Tobold's Blog
Sunday, April 27, 2014
A phasing accident

Players like to change the virtual world they play in. That poses a certain problem for the static virtual worlds of MMORPGs. And that problem has been more or less solved with a technology called phasing: The player sees the world around him change, while other players see a different phase of the same world. So this weekend in the Wildstar beta I followed a quest line which led to such a phasing event: I changed an area by firing a huge cannon at a gigantic robot, destroying him with a satisfying explosion in a cut scene. But what wasn't obvious before I did it, killing that robot also completely eliminated several types of monsters from the map. And I still had quests for which I would need to kill those monsters, so the quests became impossible to finish. Rather annoying!

From a story point of view, if I have a quest to kill 10 monsters of a certain type, and I completely eliminate all monsters of that type by changing the world, I should get credit for solving the quest. But of course quests don't work like that. They only count manual kills. And if I eliminate all monsters of that type through a phasing event, the only thing that happens is that I get stuck with a quest that is now impossible.

The design lesson here is that a phasing change should never affect quests that are not part of the quest line leading to that change. The player should first be required to finish his kill 10 monsters quest before being allowed to completely eliminate that type of monsters from his view of the virtual world. At the very least any big phase change quests need a warning label, recommending to the player to do all other quests in the area first.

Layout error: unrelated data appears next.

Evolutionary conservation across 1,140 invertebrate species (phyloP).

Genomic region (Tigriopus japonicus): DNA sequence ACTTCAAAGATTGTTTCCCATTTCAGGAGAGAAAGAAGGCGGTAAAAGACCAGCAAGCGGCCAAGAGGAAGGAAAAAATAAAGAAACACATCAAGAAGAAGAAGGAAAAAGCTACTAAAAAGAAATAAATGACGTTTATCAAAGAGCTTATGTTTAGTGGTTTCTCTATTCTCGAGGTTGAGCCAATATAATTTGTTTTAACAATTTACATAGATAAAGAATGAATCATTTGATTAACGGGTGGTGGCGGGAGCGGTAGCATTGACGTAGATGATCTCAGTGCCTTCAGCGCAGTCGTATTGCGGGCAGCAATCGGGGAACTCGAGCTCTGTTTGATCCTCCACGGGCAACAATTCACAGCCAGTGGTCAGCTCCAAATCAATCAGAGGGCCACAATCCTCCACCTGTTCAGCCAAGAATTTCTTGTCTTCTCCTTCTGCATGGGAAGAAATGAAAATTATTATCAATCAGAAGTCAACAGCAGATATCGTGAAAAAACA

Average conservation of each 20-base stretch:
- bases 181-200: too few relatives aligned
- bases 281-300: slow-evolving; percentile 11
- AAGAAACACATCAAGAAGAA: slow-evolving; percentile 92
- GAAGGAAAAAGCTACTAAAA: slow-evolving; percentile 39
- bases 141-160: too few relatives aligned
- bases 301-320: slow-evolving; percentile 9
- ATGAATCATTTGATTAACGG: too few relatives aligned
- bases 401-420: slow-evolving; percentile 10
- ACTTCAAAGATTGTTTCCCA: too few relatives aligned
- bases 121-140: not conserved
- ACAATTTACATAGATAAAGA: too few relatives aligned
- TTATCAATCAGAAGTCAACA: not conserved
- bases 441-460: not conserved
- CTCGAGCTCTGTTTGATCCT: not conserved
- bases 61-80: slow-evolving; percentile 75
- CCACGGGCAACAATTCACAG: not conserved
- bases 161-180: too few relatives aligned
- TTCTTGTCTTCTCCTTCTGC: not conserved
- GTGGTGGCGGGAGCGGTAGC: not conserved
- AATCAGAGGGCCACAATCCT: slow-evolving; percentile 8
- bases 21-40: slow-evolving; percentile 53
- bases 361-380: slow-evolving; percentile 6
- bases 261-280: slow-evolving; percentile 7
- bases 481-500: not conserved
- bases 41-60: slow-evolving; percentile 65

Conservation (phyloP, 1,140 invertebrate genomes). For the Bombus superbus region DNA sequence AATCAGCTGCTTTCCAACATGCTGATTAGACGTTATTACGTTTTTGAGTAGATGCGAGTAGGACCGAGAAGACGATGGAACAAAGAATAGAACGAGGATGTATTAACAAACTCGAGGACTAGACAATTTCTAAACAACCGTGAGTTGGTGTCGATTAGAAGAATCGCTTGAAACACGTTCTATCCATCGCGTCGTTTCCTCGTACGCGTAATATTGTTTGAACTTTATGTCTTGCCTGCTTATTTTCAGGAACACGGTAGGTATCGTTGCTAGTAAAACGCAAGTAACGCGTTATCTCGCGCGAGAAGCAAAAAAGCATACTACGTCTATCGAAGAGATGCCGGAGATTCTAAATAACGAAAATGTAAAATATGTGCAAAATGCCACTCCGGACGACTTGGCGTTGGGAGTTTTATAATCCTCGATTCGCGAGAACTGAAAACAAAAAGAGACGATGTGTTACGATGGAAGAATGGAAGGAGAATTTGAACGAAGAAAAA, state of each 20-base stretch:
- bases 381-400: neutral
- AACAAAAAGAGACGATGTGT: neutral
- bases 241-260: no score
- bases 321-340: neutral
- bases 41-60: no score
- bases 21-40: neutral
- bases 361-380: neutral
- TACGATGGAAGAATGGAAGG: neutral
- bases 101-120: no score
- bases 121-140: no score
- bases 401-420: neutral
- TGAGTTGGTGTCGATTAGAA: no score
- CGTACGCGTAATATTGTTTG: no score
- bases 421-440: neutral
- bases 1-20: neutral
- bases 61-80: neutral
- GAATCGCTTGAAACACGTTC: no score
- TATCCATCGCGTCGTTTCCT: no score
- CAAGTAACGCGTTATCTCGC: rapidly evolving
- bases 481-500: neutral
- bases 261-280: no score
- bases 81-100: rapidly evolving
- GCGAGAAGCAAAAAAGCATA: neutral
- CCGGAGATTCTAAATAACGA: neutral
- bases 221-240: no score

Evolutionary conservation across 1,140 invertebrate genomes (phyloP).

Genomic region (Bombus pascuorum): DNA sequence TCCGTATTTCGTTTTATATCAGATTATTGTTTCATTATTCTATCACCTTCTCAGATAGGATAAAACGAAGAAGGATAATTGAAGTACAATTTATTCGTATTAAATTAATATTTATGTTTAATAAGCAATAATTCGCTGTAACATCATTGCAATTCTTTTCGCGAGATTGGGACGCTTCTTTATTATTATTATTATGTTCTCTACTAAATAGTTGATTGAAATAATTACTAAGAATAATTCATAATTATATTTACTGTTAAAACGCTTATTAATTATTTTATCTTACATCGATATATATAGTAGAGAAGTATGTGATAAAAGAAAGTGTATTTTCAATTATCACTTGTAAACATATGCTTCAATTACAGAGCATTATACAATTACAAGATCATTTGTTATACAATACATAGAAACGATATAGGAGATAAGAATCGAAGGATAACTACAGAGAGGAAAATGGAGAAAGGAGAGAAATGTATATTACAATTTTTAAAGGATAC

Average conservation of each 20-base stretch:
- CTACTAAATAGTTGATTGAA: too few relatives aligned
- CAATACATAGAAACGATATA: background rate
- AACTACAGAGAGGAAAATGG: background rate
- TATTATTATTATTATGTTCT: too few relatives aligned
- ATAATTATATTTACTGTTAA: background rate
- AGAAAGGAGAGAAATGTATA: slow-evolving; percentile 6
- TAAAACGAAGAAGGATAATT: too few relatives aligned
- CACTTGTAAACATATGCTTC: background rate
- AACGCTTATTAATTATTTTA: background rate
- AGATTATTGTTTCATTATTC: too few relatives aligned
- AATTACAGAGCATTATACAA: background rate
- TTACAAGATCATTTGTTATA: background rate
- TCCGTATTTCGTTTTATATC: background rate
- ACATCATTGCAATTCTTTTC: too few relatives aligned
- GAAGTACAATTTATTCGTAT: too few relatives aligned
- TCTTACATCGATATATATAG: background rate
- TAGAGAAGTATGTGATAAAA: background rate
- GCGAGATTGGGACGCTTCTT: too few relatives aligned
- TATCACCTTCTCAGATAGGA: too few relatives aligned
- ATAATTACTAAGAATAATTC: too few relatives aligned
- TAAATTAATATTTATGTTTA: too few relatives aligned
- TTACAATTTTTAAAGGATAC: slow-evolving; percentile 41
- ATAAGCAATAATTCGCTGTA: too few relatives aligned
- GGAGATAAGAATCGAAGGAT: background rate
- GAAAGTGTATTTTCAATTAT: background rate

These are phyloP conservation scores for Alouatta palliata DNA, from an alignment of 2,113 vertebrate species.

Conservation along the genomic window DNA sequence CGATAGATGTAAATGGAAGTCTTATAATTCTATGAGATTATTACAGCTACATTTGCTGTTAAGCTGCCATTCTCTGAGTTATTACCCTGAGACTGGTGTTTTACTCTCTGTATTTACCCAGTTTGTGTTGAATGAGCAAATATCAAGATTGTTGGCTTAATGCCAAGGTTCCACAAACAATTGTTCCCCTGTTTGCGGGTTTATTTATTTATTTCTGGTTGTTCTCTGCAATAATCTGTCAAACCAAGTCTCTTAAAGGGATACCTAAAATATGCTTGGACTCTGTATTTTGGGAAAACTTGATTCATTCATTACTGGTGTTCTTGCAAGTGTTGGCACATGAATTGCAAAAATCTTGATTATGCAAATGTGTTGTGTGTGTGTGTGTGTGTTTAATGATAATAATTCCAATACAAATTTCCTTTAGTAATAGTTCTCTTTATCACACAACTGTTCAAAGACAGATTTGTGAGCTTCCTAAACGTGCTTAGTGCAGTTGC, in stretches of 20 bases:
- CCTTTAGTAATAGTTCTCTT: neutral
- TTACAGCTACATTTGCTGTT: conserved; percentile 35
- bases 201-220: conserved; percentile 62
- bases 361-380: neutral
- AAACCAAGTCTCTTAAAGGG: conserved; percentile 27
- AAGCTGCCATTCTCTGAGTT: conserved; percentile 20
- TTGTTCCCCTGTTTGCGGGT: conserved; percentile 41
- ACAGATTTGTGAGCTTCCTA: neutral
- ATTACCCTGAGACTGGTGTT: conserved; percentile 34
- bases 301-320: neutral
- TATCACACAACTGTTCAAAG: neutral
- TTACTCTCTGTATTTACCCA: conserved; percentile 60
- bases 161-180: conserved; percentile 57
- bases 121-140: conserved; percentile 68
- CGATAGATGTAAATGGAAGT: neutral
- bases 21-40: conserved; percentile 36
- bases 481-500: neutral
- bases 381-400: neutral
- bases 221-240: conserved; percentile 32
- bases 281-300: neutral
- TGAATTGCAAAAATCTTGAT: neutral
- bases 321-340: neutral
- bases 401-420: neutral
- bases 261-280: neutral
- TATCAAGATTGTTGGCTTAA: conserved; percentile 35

Or you could just accept that your characters actions have indeed changed your character's world. You might acknowledge that in virtuality, just as in reality, actions sometimes have unforeseen, unforeseeable, unintended consequences and that, once taken an action cannot be taken back.

That's what you could do as a player. The thoughtful developer, rather than flag up a load of warnings and caveats in advance, or worse still place blocks on the player's actions in order to protect him from himself, could bring those quests and quest-givers into the phasing. Perhaps you might be credited. Perhaps the quest-giver would no longer be interested in crediting you, since his problem no longer existed.

I don't like phasing anyway. It's over-fussy fiddle-faddling that attempts to square an impossible circle, that hundreds of characters exist together at the same time both in the same and differing states. It was more convincing, more immersive, even more realistic when we all use our imaginations and our human ability to believe two contradictory things at the same time.
Aristotle, I think, suggested that in happy times people enjoyed tragedies, whereas in bad times they preferred comedies.